By Josh Turiel
If you received an address confirmation notice from your local elections official, you may want to pay attention. In early 2019, California reached a settlement with the conservative group, Judicial Watch, concluding a lawsuit that accused the state of failing to fulfill its responsibilities under the National Voter Registration Act (NVRA). The Act requires that states make a reasonable effort to remove inactive voters – those who have moved out of the jurisdiction or passed away – from voter registration lists. Judicial Watch targeted Los Angeles County because they determined its registration rate was 112% of the voting age population – the result of an absence of reasonable effort to clean its voter rolls.
Inactive voters may still vote (after affirming their eligibility at their polling place on Election Day), but a voter who has been removed from the registration list may not vote without re-registering pursuant to applicable deadlines. Therefore, Section 8 of the NVRA dictates strict procedures for removing an inactive voter from the registration list. Notably, failure to vote in previous elections, on its own, is not a sufficient basis. Election officials must first send inactive voters a written notice containing a postage paid card that can be returned to validate their current address. If the inactive voter does not respond to the notice and does not vote in the following two federal elections, she is removed from the registration list. Although California previously took the position that removal in this situation was at the state’s discretion, the Supreme Court of the United States clarified in Husted v. A. Philip Randolph Institute that it is mandatory.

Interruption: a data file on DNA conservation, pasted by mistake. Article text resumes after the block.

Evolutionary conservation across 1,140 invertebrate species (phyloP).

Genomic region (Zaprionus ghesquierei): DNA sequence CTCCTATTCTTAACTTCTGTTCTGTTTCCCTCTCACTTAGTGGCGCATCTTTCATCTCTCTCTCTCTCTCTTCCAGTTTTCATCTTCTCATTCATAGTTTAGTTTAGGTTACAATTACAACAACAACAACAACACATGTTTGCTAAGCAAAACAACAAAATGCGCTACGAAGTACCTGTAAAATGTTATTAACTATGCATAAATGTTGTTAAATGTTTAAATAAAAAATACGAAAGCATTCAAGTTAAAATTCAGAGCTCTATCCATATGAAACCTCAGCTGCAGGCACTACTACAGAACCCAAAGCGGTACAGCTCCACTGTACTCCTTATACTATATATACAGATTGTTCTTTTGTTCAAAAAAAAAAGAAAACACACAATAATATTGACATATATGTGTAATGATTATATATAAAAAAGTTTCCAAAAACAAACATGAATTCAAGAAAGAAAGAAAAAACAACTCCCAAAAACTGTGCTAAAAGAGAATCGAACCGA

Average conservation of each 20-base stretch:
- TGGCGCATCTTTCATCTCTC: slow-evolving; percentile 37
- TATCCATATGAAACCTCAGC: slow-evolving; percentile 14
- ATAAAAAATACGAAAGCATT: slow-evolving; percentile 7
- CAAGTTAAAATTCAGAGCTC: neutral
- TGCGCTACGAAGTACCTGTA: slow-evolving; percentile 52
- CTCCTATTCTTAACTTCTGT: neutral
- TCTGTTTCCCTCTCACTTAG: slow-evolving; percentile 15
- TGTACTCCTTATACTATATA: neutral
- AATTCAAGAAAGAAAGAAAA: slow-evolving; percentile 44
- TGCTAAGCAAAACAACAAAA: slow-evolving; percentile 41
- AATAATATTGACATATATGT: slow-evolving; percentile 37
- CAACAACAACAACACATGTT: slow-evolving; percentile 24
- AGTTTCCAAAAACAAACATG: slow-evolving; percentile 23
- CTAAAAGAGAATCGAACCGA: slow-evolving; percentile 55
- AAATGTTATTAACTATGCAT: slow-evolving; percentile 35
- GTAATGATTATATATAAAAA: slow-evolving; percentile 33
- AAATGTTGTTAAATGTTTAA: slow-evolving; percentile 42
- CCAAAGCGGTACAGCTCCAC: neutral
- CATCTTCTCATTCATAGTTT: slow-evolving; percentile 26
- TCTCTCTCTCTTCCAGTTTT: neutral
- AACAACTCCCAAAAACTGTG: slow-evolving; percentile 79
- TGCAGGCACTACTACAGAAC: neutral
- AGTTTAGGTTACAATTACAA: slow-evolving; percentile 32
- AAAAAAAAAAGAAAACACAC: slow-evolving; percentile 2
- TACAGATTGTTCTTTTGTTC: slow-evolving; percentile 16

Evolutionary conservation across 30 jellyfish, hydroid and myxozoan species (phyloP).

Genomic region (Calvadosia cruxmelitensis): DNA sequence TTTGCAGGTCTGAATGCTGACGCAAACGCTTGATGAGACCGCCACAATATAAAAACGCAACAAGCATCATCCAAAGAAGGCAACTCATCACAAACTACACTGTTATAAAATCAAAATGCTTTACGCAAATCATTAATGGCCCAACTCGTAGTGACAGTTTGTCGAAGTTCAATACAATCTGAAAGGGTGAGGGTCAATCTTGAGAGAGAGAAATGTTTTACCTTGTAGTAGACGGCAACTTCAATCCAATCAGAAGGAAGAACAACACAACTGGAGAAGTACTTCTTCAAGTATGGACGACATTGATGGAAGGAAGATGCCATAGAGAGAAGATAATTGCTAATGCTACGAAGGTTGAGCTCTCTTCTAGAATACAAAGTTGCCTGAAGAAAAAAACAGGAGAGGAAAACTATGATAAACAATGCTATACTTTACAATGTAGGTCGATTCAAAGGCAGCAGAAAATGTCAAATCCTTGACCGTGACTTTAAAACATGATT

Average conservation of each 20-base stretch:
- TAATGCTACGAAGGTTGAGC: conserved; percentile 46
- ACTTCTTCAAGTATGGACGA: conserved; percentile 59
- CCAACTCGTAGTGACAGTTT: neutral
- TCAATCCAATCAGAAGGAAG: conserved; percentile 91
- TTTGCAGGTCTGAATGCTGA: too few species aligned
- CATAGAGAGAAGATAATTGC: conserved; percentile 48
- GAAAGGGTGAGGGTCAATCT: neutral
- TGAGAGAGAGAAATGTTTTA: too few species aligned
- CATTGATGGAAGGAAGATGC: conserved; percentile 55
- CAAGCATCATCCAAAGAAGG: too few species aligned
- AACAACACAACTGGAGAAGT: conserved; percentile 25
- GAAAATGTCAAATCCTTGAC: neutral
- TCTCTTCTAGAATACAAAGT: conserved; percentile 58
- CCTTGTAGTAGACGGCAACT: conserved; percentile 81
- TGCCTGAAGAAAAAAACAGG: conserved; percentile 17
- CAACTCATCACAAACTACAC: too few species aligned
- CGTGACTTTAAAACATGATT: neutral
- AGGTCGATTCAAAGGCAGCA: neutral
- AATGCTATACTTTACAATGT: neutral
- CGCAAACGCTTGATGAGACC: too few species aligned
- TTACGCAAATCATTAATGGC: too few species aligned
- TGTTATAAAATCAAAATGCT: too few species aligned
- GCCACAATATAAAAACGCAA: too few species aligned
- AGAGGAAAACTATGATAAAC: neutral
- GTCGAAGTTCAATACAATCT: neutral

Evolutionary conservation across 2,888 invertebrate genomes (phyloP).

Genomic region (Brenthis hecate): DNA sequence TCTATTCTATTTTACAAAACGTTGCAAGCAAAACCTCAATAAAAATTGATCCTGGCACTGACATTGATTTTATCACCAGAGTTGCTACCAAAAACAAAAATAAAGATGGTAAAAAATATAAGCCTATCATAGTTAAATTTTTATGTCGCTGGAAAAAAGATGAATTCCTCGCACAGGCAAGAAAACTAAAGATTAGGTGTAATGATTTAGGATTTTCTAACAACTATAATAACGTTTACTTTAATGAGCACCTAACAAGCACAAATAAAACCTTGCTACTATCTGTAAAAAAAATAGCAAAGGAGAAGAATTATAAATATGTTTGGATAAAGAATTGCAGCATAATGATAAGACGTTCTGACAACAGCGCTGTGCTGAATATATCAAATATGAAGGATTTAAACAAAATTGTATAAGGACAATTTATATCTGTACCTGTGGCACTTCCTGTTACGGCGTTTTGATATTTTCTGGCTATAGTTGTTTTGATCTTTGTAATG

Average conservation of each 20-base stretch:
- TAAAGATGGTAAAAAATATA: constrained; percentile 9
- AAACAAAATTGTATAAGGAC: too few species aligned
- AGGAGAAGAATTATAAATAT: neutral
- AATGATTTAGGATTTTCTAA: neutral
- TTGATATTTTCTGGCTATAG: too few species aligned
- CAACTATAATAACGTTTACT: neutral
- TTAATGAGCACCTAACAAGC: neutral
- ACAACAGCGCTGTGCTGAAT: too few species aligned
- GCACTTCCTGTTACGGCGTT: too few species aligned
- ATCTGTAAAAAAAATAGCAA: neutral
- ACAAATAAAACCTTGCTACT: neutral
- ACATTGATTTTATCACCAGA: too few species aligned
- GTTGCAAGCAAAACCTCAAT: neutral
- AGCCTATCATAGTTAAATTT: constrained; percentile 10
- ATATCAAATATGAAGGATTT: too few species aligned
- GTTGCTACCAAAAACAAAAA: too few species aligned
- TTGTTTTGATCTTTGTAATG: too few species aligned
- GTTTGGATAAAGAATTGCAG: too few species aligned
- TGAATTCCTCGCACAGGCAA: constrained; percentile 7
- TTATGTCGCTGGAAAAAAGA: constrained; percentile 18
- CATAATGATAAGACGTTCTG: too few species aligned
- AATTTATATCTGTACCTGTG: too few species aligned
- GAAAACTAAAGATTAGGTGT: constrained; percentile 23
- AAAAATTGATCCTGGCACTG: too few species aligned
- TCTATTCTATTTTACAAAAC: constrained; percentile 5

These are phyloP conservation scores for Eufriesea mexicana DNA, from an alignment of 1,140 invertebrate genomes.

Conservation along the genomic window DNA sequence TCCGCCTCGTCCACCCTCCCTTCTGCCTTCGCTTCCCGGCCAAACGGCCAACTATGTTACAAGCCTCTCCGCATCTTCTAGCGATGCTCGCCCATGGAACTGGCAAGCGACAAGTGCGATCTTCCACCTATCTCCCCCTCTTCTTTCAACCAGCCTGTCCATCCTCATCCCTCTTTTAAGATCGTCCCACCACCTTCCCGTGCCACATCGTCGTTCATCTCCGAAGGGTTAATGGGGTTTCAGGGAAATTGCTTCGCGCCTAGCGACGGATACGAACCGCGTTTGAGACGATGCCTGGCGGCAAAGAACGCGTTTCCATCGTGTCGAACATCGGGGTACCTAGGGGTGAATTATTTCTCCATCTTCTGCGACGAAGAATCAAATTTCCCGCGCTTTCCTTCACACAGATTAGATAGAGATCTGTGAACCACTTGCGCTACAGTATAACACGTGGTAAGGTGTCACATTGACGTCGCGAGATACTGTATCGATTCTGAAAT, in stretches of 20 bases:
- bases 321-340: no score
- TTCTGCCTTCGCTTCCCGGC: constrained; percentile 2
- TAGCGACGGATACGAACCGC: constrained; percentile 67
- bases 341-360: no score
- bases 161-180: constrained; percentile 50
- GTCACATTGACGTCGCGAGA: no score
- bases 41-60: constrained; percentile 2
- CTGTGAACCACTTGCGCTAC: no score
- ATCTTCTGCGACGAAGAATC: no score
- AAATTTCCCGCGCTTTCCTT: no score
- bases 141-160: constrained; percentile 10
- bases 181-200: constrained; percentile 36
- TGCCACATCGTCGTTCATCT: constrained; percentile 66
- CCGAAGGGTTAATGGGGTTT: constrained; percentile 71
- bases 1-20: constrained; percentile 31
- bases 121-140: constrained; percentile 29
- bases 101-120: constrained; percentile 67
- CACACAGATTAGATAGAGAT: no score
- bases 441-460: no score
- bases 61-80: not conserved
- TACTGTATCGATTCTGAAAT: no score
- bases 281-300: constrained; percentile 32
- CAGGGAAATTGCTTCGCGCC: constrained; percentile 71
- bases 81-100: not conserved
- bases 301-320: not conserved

Given this post-notice removal mandate, one’s ability to vote may depend on whether they are sent a notice card. The NVRA, however, does not say when a notice card may be sent. States have taken different approaches – some, for example, send a card only when a change of address application is received by the United States Postal Service, while others send a notice to every registered voter each year. Judicial Watch’s complaint alleged that between 2014 and 2016, Los Angeles County sent notices to approximately 93,000 people annually – about 2 percent of active voters – despite Census Bureau reports that about 13 percent of Los Angeles County residents move each year. As part of the settlement, more than 1.5 million notices were issued in Los Angeles County. California law instructs county election officials to send a notice to confirm residency prior to each primary election, but this was not the basis of Judicial Watch’s complaint, which was filed in federal court.